Dornier restoration to be unveiled to public at RAF Cosford
The world's last surviving example of a wartime fighter plane, which was raised from the bottom of the sea, will be unveiled in its new home at RAF Cosford tomorrow.
Visitors to RAF Museum Cosford will be able to see how work is coming on with the painstaking restoration of the Dornier Do 17, which has just moved into the second phase of its conservation.
More than 1,500 examples of the Dornier 17 medium bomber were built.
Its twin-engine, twin-fin configuration, together with the narrow fuselage and shoulder-mounted engines, gave the aircraft a distinctive silhouette and earned it the nickname "The Flying Pencil".
- The rare German wartime bomber was discovered on the Goodwin Sands, 70 years after it was shot down in the Battle of Britain
- It is the worlds only surviving Do-17
- Research by the Air Historical Branch and RAF Cosford suggests it is Do-17-Z2 Ser No 1160 of 7/III/KG3 (5K + AR)
- It was part of a large enemy formation intercepted by RAF fighter aircraft on August 26,1940
- Pilot Willi Effmert attempted a wheels-up landing on Goodwin Sands
- He touched down safely and the aircraft sank inverted. He and his observer were captured but the other crewmen died.[/breakout]
More than 400 were employed by the Luftwaffe during the Battle of Britain in the Second World War.
It has been a little over 15 months since the aircraft was lifted from the bottom of the Dover Straits and transported to the Museum's Cosford site for ground breaking conservation work.
At the time of the Dornier's recovery, it was unclear just how much of the aircraft could be saved following more than 70 years on the seabed.
The process so far has seen the aircraft systematically sprayed, inside purpose-built hydration tunnels, with a low concentration citric acid-based solution.
It has helped to remove marine growth and subsequently rust and corrosion in the aluminium aircraft structure.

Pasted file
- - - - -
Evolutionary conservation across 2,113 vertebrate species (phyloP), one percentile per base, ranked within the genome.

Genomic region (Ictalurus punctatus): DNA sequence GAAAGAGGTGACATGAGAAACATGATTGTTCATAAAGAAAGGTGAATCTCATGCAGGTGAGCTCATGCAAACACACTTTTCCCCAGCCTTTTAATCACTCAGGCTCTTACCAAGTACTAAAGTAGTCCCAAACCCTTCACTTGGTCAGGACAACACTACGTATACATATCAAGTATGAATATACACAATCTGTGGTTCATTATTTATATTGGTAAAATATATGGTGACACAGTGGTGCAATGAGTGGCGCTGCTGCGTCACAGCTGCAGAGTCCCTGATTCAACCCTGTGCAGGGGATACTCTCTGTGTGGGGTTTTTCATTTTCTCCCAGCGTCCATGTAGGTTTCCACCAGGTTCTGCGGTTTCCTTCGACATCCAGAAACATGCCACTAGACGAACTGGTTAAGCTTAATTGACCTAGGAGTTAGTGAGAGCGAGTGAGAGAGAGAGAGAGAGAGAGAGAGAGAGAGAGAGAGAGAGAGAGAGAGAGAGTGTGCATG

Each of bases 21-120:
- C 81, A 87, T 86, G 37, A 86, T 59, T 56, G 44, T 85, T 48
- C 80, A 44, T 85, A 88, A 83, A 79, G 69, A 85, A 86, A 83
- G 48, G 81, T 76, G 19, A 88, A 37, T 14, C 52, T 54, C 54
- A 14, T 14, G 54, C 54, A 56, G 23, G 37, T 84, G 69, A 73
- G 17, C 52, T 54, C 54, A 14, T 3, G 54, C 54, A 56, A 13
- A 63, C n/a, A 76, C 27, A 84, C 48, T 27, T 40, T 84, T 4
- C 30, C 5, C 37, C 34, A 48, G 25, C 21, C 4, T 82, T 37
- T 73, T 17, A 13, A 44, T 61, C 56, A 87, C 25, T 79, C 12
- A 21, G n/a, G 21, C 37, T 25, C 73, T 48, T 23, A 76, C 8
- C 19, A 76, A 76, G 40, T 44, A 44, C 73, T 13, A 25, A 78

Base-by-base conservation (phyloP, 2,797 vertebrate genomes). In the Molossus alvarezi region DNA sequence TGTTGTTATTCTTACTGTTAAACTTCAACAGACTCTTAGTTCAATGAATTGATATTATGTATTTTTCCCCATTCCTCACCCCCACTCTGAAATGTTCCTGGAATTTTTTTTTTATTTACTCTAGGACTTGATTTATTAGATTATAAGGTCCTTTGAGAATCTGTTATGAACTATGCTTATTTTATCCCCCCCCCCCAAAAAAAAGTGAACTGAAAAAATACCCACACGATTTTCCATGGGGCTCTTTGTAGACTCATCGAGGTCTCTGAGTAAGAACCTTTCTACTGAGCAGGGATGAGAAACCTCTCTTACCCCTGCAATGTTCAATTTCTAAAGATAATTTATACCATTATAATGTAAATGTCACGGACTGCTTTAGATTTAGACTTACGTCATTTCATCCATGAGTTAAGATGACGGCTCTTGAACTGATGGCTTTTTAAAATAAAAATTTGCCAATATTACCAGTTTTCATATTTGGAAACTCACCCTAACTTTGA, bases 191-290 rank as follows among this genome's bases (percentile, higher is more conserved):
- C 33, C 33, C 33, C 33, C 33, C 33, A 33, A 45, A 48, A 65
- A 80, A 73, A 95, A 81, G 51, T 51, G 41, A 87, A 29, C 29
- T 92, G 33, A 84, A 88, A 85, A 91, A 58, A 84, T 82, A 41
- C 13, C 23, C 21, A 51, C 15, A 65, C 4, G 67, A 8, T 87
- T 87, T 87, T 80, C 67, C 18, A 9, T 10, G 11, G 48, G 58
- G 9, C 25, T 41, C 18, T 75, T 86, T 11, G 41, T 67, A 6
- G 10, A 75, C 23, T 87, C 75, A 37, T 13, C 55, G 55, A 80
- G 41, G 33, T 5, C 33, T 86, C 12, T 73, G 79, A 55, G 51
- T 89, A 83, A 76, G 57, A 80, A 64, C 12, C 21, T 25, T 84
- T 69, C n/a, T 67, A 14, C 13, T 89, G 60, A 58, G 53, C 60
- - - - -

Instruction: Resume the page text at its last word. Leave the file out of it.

Darren Priday, conservation centre manager at RAF Museum Cosford, said the project was progressing at a much faster rate than anticipated. The Dornier was placed in a polytunnel when it first arrived at Cosford but is now fit for visitors.
He said the museum was delighted to see second stage conservation work start on the aircraft's forward fuselage.
"The citric acid solution has worked wonders on the large and small objects inside the hydration tunnels," he said.
"It was a major milestone when the forward fuselage was removed from the treatment area and gave us the first indication that there was light at the end of the tunnel. We are not taking things for granted and we are keeping a careful eye on the section as she is quite fragile, but then anything would be after spending 73 years in the hostile Dover Straits."
Confident that the citric acid solution has done its job, the fuselage was removed from the tunnels in early September and has undergone an intense wash down, before being moved into the Conservation Centre. Aircraft technician Andy Woods is now working on the Dornier full time, with initial efforts focused on internal cleaning and removing any remaining marine deposits with the use of plastic scrapers.
The gradual process of removing the thick layer of marine deposits has revealed several bullet holes and shrapnel damage on the airframe, plus small areas of the original paint finish.
While working on some of the smaller components, volunteers discovered push rods still coated in their original oil and when a pipe was removed from a fuel injection unit, a small amount of fuel was still present.
Visitors to the Museum are invited to attend the Conservation Centre Open Week, which will run from Sunday to Saturday between 10.15am and 1pm to see for themselves the progress being made.
Call the museum on (01902) 376200 for more information.
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